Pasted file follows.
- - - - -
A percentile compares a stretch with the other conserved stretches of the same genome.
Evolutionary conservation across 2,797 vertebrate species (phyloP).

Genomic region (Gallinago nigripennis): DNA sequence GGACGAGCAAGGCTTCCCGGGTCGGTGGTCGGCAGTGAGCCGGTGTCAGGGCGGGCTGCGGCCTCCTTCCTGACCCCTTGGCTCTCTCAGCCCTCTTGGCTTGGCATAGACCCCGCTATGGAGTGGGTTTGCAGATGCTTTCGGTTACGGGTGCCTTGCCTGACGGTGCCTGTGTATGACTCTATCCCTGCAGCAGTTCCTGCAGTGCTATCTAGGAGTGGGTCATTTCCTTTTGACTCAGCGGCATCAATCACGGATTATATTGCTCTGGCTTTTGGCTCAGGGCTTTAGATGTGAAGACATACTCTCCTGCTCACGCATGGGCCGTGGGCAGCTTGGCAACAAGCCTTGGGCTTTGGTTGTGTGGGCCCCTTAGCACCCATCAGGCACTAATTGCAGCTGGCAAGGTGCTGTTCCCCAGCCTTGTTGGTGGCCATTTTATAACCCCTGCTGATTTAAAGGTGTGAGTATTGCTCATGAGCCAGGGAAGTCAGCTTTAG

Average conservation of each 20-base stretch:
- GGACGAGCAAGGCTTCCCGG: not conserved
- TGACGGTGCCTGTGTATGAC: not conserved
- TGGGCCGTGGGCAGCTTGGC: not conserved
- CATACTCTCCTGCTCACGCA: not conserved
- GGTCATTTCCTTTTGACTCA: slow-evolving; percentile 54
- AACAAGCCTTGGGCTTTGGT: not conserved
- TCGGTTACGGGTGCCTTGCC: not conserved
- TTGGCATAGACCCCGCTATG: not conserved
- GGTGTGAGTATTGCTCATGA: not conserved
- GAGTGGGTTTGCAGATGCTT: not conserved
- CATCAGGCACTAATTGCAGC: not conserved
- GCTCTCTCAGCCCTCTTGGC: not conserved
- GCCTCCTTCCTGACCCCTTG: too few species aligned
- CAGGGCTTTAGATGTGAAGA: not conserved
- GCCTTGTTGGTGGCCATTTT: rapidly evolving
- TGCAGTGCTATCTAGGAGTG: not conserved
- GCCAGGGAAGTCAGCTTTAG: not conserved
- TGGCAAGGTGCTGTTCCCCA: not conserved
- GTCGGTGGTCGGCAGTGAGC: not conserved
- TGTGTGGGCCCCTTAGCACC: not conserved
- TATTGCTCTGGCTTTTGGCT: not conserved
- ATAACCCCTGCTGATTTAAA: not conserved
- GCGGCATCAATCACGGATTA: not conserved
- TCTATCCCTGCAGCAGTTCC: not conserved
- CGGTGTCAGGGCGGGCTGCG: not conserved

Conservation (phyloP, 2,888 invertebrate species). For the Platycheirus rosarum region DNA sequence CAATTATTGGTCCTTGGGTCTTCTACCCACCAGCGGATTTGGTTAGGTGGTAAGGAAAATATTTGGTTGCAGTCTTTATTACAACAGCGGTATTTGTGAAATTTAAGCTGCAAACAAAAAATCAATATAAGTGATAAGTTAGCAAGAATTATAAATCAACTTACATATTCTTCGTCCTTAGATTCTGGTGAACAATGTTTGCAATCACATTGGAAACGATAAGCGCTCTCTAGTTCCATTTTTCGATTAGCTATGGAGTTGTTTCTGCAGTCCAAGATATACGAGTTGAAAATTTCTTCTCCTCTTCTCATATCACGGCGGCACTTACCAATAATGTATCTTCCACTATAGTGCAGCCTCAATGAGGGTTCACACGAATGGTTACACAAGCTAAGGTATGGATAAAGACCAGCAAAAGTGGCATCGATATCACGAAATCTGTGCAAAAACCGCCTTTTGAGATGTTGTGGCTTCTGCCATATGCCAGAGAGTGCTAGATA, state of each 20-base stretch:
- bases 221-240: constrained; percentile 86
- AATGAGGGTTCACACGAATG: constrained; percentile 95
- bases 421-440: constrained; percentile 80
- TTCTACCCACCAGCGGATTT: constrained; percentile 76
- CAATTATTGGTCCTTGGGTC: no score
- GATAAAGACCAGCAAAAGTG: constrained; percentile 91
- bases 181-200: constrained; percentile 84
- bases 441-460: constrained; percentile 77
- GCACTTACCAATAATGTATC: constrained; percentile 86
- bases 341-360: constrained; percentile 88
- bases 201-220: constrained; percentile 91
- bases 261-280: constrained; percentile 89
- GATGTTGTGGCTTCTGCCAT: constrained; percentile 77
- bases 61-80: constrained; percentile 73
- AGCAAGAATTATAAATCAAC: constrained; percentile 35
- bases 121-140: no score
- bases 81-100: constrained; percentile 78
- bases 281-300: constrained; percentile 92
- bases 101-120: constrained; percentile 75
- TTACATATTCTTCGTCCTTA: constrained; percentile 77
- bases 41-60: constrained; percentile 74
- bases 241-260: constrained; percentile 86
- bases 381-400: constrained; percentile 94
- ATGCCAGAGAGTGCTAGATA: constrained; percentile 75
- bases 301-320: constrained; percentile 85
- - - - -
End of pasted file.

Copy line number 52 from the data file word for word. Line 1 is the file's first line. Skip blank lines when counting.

- bases 241-260: constrained; percentile 86